One of the ways in which we forget our history is by sanitizing our language and pretending that these problems don’t exist. We have always recognized that these were “ghettos.” A ghetto is, as I define it, a neighborhood which is homogeneous and from which there are serious barriers to exit. That’s the technical definition of a ghetto.

Robert Weaver, the first African-American member of the Cabinet appointed by President Johnson as his secretary of Housing and Urban Development, described many of the policies that I’ve described today in a book he published in 1948 called The Negro Ghetto.

The Kerner Commission referred to the ghetto.

Article continues:


West Virginia Is for Egalitarians – By Jordan Weissmann JAN. 27 2015 7:31 PM

Rising income inequality is a national issue. Actually, scratch that—it’s a global issue. But at the same time, it’s interesting to look at the rise of the rich on the state level, both because it might reveal a thing or two about inequality, and because Americans never tire of petty geographical rivalries.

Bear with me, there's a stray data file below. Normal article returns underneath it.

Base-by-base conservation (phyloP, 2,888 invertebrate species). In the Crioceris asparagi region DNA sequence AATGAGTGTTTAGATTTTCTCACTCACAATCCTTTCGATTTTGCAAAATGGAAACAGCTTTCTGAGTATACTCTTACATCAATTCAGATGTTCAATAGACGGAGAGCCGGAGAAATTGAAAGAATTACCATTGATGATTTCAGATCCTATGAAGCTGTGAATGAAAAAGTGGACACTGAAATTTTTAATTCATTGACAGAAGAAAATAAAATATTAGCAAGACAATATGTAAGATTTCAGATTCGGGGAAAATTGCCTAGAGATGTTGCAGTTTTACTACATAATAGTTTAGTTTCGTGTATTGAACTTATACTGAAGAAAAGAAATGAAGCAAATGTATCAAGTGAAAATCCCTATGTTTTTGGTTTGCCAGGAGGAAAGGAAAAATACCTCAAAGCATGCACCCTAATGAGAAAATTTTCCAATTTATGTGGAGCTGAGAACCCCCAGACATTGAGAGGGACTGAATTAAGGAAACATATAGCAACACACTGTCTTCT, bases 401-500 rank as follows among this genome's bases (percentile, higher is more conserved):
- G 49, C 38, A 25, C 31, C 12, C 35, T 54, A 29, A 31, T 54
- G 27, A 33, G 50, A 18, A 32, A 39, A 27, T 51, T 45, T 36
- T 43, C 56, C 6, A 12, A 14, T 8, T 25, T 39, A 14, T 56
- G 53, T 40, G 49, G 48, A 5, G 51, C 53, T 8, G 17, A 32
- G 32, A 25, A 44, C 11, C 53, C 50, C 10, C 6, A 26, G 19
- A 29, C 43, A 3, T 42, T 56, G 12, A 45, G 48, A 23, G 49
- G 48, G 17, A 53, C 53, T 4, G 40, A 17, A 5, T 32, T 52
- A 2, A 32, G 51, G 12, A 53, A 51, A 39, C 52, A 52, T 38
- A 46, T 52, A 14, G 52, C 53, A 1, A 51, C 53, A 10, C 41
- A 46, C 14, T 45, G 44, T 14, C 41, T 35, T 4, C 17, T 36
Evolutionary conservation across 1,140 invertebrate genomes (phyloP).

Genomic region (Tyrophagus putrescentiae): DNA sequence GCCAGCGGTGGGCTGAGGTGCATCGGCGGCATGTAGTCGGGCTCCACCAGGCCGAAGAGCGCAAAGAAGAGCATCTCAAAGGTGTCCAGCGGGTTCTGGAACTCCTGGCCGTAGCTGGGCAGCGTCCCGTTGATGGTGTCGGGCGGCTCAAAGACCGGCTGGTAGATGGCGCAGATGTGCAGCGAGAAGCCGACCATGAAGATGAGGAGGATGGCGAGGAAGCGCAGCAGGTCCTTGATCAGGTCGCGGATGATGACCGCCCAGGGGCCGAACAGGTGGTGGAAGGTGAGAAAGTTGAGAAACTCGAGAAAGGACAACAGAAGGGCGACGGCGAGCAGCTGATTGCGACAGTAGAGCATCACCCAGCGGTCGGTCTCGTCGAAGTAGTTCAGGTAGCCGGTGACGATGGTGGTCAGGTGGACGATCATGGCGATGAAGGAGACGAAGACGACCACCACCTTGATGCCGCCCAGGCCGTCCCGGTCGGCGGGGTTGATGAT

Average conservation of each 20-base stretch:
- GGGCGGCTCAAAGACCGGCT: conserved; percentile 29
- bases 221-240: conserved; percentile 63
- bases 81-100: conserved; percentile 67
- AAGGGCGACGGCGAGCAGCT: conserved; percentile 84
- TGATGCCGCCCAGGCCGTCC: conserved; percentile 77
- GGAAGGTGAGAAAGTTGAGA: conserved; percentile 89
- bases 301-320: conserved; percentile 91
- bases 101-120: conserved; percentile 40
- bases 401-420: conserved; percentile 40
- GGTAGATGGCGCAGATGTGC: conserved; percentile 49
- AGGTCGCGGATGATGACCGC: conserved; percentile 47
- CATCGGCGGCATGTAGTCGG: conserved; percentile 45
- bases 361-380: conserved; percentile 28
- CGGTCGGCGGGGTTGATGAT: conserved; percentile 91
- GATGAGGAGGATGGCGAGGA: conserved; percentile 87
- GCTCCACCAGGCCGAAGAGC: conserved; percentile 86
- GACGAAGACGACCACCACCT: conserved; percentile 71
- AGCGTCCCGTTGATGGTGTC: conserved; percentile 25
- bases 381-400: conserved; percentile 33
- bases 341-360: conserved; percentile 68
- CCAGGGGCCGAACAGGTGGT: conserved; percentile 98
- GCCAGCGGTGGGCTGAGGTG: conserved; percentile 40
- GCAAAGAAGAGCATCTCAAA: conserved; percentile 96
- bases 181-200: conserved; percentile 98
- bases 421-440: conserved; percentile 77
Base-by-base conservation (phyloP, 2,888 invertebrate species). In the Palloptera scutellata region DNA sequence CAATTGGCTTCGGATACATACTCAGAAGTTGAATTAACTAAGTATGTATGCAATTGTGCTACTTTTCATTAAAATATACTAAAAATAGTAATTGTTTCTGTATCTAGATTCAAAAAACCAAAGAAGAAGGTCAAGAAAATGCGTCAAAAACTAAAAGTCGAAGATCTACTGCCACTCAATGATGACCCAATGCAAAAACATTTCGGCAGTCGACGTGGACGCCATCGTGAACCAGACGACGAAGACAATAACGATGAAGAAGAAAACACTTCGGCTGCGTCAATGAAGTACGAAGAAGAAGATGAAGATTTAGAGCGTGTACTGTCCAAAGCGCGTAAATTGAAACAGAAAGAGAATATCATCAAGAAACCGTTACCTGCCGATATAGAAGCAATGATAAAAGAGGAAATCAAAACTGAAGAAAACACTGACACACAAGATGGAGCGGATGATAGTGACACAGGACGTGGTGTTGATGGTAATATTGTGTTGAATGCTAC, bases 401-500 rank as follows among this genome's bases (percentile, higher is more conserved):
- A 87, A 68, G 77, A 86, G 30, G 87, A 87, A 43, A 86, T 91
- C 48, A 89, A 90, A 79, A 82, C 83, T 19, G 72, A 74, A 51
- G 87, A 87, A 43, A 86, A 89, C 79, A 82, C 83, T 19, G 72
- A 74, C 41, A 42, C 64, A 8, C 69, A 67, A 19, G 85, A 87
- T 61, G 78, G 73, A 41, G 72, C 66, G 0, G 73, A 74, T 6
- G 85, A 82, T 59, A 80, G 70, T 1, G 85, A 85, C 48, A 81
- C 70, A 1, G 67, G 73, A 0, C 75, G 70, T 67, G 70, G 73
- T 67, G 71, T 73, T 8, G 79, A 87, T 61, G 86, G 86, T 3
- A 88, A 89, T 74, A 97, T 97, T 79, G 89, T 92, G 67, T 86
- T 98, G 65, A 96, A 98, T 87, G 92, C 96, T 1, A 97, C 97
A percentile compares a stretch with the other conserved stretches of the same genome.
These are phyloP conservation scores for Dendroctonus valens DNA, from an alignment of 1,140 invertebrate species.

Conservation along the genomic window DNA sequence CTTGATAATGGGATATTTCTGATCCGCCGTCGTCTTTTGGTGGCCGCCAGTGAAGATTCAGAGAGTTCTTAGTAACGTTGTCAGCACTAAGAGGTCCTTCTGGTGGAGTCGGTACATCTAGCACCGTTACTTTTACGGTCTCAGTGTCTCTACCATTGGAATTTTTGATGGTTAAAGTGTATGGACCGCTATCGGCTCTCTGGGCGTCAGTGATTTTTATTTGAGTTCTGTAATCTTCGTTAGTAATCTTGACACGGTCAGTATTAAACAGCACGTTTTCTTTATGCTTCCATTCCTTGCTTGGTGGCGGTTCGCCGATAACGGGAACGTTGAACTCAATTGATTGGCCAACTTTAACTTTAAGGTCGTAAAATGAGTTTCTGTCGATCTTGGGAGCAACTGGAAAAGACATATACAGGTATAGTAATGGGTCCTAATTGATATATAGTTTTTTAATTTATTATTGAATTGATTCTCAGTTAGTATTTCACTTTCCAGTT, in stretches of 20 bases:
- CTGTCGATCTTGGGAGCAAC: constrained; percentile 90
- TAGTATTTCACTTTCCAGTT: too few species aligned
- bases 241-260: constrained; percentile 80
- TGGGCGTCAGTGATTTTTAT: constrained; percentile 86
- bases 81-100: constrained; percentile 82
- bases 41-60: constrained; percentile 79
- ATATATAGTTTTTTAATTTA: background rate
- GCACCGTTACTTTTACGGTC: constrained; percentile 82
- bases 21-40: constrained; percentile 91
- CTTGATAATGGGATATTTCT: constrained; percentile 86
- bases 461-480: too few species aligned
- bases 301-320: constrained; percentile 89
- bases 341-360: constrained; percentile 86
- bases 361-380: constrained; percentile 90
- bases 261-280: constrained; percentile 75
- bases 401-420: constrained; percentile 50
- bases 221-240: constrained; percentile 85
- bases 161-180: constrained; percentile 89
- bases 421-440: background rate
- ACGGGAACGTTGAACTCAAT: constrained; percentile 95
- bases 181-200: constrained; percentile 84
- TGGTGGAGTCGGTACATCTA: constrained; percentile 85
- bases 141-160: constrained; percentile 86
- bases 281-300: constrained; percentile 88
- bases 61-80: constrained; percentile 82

Thar be rich folks in Connecticut. Photo by Spencer Platt/Getty Images

Thar be rich folks in Connecticut.
Photo by Spencer Platt/Getty Images

This week, the Economic Policy Institute, a liberal think tank, released a very cool analysis of how the top 1 percent of earners in each U.S. state has grown its share of income since 1979. The overarching point is that the story of American inequality isn’t just about Wall Street financiers from New York or Connecticut gobbling up an ever-growing share of the country’s economy. Rather, the aflluent are pulling away from their neighbors all over the country, from Portland to Palm Beach.